Biophysics Junior Lauryn McKenna Tracks Time for Balance
By Kathryn BellMedia Inquiries
- Associate Dean for Communications, MCS
Carnegie Mellon University student-athlete Lauryn McKenna races through full days in class, research in the lab and time on the track.
"It's a great outlet for me to go outside and work hard. It's mentally beneficial for me and keeps me structured in my day-to-day life," she said. Team members create a large support system for each other. "The team is focused on helping others and it has helped me grow skills on not just helping myself but helping other people grow."
The bond is something McKenna said she has appreciated through college. Now a team leader, she guides team warmups and cool downs, encourages people during workouts and stretches and is there for her teammates.
"Part of being a leader is being someone who is easy to talk to and someone who encourages you while also struggling herself," McKenna said.
The Carnegie Mellon women's cross country team started the season ranked 28th in the nation by the U.S Track and Field and Cross Country Coaches Association. She said she wants to be a strong component in getting the team to the Division III National Championships at Dickson College on Nov. 18.
A pre-med student and part of the Health Professions Program, Mckenna started as a neuroscience major and switched to biophysics after a conversation with her first-year physics professor and mentor Stephen Garoff, now emeritus professor of physics.
"I distinctly remember how impressed I was with Lauryn's attitude," Garoff said of her in class. "She had what might be called grit- she would not be deterred even when things were hard. It was easy to see she had what it takes to succeed in whatever she chooses to do."
Through Garoff's mentorship, McKenna applied for a NASA summer internship program that would give her a grant to conduct research with her Carnegie Mellon professor. She joined the lab of Fanwei Si, assistant professor of physics and biomedical engineering, in June 2022.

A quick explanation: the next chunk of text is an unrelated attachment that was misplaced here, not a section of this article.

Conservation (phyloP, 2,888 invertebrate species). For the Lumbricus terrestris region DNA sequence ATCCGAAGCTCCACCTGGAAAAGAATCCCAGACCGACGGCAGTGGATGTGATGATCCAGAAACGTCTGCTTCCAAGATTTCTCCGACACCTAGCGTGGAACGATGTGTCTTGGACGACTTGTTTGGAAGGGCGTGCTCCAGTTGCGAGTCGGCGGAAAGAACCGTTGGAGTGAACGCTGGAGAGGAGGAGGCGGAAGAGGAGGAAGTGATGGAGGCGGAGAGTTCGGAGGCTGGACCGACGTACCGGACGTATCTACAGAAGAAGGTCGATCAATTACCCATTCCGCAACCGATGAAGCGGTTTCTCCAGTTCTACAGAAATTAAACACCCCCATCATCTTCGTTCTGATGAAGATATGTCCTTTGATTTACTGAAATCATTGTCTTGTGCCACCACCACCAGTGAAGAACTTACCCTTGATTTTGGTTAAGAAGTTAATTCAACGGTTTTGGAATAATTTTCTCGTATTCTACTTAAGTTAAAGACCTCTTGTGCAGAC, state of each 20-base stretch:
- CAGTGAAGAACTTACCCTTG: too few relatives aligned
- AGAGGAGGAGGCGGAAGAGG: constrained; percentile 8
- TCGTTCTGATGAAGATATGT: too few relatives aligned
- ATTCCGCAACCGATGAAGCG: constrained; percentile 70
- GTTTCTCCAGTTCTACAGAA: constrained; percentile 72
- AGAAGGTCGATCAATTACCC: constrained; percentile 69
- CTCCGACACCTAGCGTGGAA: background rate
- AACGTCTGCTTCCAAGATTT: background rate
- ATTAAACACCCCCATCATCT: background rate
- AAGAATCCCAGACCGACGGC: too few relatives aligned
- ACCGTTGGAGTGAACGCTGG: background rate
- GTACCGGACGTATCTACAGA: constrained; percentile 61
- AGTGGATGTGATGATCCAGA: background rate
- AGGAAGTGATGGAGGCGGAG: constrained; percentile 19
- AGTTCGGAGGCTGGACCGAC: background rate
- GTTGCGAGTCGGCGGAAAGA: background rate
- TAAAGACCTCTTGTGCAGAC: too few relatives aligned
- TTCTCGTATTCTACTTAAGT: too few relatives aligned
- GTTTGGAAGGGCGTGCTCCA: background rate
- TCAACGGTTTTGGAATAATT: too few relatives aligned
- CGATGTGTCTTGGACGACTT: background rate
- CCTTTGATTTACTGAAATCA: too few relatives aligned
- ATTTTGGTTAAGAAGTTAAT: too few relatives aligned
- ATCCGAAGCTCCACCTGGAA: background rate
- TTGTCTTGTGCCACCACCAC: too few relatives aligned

"We are quantifying protein localization in E. coli cells," she said. E. coli cells contain many proteins with unknown functions. McKenna vertically examines proteins in four different strains she genetically engineered to create a ratio gene difference for a computer to analyze and identify the potential of protein's functions.
Si mentors McKenna on the project, which she aims to complete at the end of this academic year.
"What brought Lauryn this far in research, I think, is being fearless and persistent, which can be well attributed to her passion for athletics," Si said. "She will be an excellent long-distance runner both on the track, on the cross-country terrain, and on her path toward the career goals she pursues."
McKenna is part of Medical Global Brigades on campus, a group that travels to developing nations to set up medical clinics and provide healthcare over spring break.
McKenna said balancing all her commitments can be a struggle. At last year's cross country nationals she took a midterm in a hotel room the night before her race. She said traveling can be an emotional experience because there isn't time to rejuvenate from the previous week before Monday morning classes.
"It's tough to balance, but I'm grateful for it and the tools I learned to be successful and also ask for help when I'm in need," she said.
Being mindful of her priorities has taught her to be present and take each thing as it comes, she said. She added that she learned to focus on the task at hand, not worry about what she has left to do and fully commit to the moment. Three years in, her Carnegie Mellon experience has been rewarding.
"My accomplishments are not my own doing. I received a lot of mentorship and support from my peers, coaches and teachers who have helped me get where I am," she said.